Binary Defense: Emotet is still evolving and uses WiFi networks as a dissemination vector, thanks to a new payload that uses the wlanAPI interface to enter the system and run malware
Emotet is still evolving and now uses WiFi networks as a vector of diffusion. Binary Defense cyber security experts found out. The researchers identified a new payload that uses the wlanAPI interface to enumerate Wi-Fi networks and subsequently spread by infecting the devices it can access. Finally, once it reaches the system, it releases and runs the malware. The binary from which it all begins is a self-extracting RAR that contains two files: worm.exe and service.exe. The first one takes care of profiling the networks through a call to the WlanEnumInterfaces function of the wlanapi.dll library and then exploits the WlanGetAvailableNetworkList function to obtain a list of all available networks. Having gathered the information, it tries to force the passwords of the networks through an internal list. If it can access, it contact the C2 server to which it provides the information obtained.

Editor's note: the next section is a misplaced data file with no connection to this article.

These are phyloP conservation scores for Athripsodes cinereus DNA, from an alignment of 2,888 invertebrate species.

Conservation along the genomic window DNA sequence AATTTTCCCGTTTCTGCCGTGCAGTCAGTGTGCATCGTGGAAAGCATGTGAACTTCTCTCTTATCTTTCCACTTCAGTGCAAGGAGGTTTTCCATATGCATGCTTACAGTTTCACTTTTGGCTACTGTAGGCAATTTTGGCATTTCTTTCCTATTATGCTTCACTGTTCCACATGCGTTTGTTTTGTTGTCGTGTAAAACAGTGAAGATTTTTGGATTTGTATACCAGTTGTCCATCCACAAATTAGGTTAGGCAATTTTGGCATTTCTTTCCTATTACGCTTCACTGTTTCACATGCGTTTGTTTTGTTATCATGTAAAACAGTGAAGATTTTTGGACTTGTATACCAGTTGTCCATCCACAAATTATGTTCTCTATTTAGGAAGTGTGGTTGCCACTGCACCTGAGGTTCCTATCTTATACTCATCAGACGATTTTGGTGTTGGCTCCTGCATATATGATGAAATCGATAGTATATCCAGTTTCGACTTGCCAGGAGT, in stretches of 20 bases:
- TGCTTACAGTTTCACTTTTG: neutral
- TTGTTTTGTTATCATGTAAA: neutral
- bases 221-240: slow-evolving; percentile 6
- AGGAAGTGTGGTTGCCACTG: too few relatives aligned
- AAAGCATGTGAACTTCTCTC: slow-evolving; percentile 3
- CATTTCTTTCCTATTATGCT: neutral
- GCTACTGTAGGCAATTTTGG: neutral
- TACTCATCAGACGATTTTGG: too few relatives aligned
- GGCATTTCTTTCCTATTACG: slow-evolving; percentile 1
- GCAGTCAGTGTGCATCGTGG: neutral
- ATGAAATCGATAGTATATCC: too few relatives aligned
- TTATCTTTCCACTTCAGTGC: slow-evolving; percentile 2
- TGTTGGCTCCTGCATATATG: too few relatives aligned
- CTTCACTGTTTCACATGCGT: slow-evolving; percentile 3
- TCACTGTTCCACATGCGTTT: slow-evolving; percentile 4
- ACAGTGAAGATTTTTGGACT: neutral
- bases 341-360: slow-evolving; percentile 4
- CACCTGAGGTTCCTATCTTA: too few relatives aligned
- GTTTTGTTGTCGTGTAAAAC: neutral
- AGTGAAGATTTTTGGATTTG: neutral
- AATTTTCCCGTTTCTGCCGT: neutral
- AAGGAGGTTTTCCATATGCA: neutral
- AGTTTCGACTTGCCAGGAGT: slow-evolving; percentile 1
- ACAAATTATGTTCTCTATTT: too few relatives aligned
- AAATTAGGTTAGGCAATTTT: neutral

Cyber Security Experts: For the Trojan authors, this is a big news. This, in fact, has so far been widespread only with targeted campaigns. It is assumed that the malicious code will evolve further
According to cyber security experts, at this point the cybercrime tool tries to force passwords for all users on the network (including any administrator accounts) using a second list, which is also hard-coded. If the outcome of the operation is successful, the worm.exe file copies and executes the service.exe file on the system by renaming it my.exe. The latter informs the C2 server that the service is running and releases Emotet which it keeps inside system.exe. For the Trojan, this type of diffusion is a great novelty, since so far the malware was distributed only through targeted campaigns. It means that the developers still intend to use it and that in the future there may be other variants with additional capabilities.